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Arizona Shootings Ratchet up Gun Control Debate

WASHINGTON - The shooting of a U.S. congresswoman and the killing of six others at a Tucson, Arizona, shopping center prompts Americans yet again to ask why. Are guns still too readily available? Does the nastiness of today's political debate inspire such tragic violence?

Rep. Gabrielle Giffords, a moderate Democrat, was barely out of the operating room after being shot through the left side of her brain before voices on both sides of those core issues and the political divide were lining up to promote their beliefs.

Pima County Sheriff Clarence W. Dupnik, at a news conference Sunday, blamed a "climate of hatred," "mistrust of government" and "paranoia" for the Tucson shooting, a crime that again has seized the attention of Americans. Among the six killed were a federal judge and a 9-year-old girl.

Special Section: Tragedy in Tucson

Dupnik chastised the Arizona legislature for lax gun laws and said the state had become "the Tombstone of the United States of America." He was referring to the lawless, late 19th century silver mining boom town in Arizona. It was home to many Wild West gunfighters.

Giffords, herself, had spoken of her concerns about the U.S. political atmosphere, even before the shooting. In an interview when her office was vandalized after she voted to support President Barack Obama's health care overhaul, she referred to the animosity against her by conservatives. Later she spoke of Sarah Palin's decision to list Giffords' seat as one of the top "targets" in the midterm elections.

"For example, we're on Sarah Palin's targeted list, but the thing is, that the way that she has it depicted has the crosshairs of a gun sight over our district. When people do that, they have to realize that there are consequences to that action," Giffords said in a television interview during the 2010 congressional election campaign.

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In the hours after the shooting, Palin, the 2008 Republican vice presidential candidate and tea party backer, issued a statement in which she expressed her "sincere condolences" to the family of Giffords and the other victims.

Defenders discounted any link between Palin-style politicking and the Tucson shooting.

"We have nothing whatsoever to do with this," Palin aide Rebecca Mansour said in a radio interview.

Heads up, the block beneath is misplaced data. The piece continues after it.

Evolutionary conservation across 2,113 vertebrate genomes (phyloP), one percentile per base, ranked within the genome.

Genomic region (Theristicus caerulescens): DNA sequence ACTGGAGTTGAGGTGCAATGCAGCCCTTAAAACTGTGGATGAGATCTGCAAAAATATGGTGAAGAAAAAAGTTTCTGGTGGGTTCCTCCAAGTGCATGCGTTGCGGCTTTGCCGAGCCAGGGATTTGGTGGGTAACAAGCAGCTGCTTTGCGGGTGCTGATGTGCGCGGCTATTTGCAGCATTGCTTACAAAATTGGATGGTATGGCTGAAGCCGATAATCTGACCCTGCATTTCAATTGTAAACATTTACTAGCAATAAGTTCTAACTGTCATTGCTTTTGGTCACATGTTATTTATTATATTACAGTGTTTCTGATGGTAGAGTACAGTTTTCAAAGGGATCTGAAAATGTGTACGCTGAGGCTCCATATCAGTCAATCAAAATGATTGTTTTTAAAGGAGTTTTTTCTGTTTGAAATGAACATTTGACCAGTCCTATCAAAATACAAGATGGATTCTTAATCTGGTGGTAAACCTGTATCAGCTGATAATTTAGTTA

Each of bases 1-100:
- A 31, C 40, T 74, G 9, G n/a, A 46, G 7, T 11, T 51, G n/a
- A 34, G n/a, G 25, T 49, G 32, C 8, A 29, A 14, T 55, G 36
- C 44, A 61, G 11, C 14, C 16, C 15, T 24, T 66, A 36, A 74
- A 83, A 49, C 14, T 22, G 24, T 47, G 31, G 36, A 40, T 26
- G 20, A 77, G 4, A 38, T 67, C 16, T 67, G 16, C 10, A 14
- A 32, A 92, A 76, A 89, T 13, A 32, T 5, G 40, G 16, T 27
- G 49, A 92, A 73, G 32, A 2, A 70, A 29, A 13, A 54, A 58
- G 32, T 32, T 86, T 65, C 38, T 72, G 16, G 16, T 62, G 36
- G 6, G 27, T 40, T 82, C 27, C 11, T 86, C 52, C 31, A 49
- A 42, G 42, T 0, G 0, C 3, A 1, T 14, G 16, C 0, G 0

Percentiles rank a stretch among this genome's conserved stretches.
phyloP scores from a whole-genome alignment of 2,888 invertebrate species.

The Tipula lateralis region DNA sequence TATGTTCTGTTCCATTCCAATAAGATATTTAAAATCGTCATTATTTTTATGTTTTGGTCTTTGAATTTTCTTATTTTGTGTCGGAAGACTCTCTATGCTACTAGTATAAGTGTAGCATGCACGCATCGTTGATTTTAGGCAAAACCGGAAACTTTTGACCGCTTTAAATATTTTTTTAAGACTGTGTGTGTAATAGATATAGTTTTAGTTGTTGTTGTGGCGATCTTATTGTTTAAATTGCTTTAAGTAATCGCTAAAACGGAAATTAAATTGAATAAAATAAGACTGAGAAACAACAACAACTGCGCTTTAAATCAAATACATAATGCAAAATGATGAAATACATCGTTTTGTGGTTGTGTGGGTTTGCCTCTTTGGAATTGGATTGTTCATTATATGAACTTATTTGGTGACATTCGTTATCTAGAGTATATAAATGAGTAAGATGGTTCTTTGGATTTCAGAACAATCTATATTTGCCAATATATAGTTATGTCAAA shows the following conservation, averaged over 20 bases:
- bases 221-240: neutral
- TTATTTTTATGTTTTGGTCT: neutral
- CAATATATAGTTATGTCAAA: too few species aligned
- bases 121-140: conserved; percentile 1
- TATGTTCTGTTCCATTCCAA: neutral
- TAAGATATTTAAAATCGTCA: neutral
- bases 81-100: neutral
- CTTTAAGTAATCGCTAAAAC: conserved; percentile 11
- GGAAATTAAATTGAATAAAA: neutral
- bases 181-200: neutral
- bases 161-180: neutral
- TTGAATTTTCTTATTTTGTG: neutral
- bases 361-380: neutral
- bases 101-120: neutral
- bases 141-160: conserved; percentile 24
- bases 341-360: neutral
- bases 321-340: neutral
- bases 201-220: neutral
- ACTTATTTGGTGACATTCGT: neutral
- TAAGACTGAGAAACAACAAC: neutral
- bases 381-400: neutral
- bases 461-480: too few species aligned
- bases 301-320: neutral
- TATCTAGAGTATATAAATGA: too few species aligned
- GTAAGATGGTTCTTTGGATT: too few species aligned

Out of respect for Giffords and the others caught up in the shooting violence, the House of Representatives delayed plans this week to repeal the health care law that was the focus of much ultraconservative anger nationwide as the issue was debated last year.

John Boehner, the new speaker of the House now that Republicans and their tea party allies have taken control of the lower chamber, also spoke to say an attack on any public servant was an attack on all.

He announced the delay in normal legislative business and said flags on the House side of the capitol would fly at half staff in remembrance of Giffords' slain aide, 30-year-old Gab Zimmerman. Obama later ordered all flags flown at half staff for a week.

FBI director Robert Mueller was dispatched to Tucson by Obama. At the news conference with Sheriff Dupnik, Mueller said the shooter, 22-year-old Jared Loughner, faced federal charges.

Mueller declined to answer a question about the efficacy of Arizona gun laws, but did say that Internet access for those promoting "hate speech and incitement to violence" were a "far greater challenge" for law enforcement than in past years.

Many Republican lawmakers emphasized the growing belief that Loughner was mentally unstable, not someone who was inspired by the kind of far right or tea party rhetoric that characterized the last election.

"It's probably giving him too much credit to ascribe a coherent political philosophy to him. We just have to acknowledge that there are mentally unstable people in this country. Who knows what motivates them to do what they do? Then they commit terrible crimes like this," said Arizona Republican Sen. John Kyl, the majority whip.

Senate Republican Conference Chairman Lamar Alexander concurred but added: "I think obviously we are much better off in our country if we peacefully assemble, treat each other with respect and condemn people who go over the line, particularly people who do it violently as this individual did yesterday."

Rep. Trent Franks, an Arizona Republican, rejected arguments that U.S. gun laws were at fault, saying that it was not the gun that was to blame in the Tucson attacks but the shooter, Loughner. He used a Glock hand gun that Mueller said had been purchased in November.

As Time magazine points out, one question is why Loughner was allowed to buy a gun in the first place. Loughner was suspeneded last year from Pima Community College apparently because of mental health problems, and was also denied by the Army for unspecified reasons.

"It's unclear what other organizations or agencies might have been aware of Loughner's dangerous mental state," Nathan Thornburgh wrote in Time. "Still, he passed a background check, and late last year legally bought the 9-mm Glock 19 semiautomatic handgun allegedly used in the shootings."

Control of gun sales in the United States has been a divisive and heated issue for decades. The Second Amendment to the Constitution is held by supporters of a gun rights as a citizen's right to own a fire arm.

That issue rose to great prominence in the last election when it was raised by the tea party candidate who unsuccessfully challenged Senate Majority Leader Harry Reid. At one point in the campaign, candidate Sharon Angle said the government must be brought under control or citizens would resort to "Second Amendment remedies."

Giffords, as a centrist Democrat, supported gun rights.

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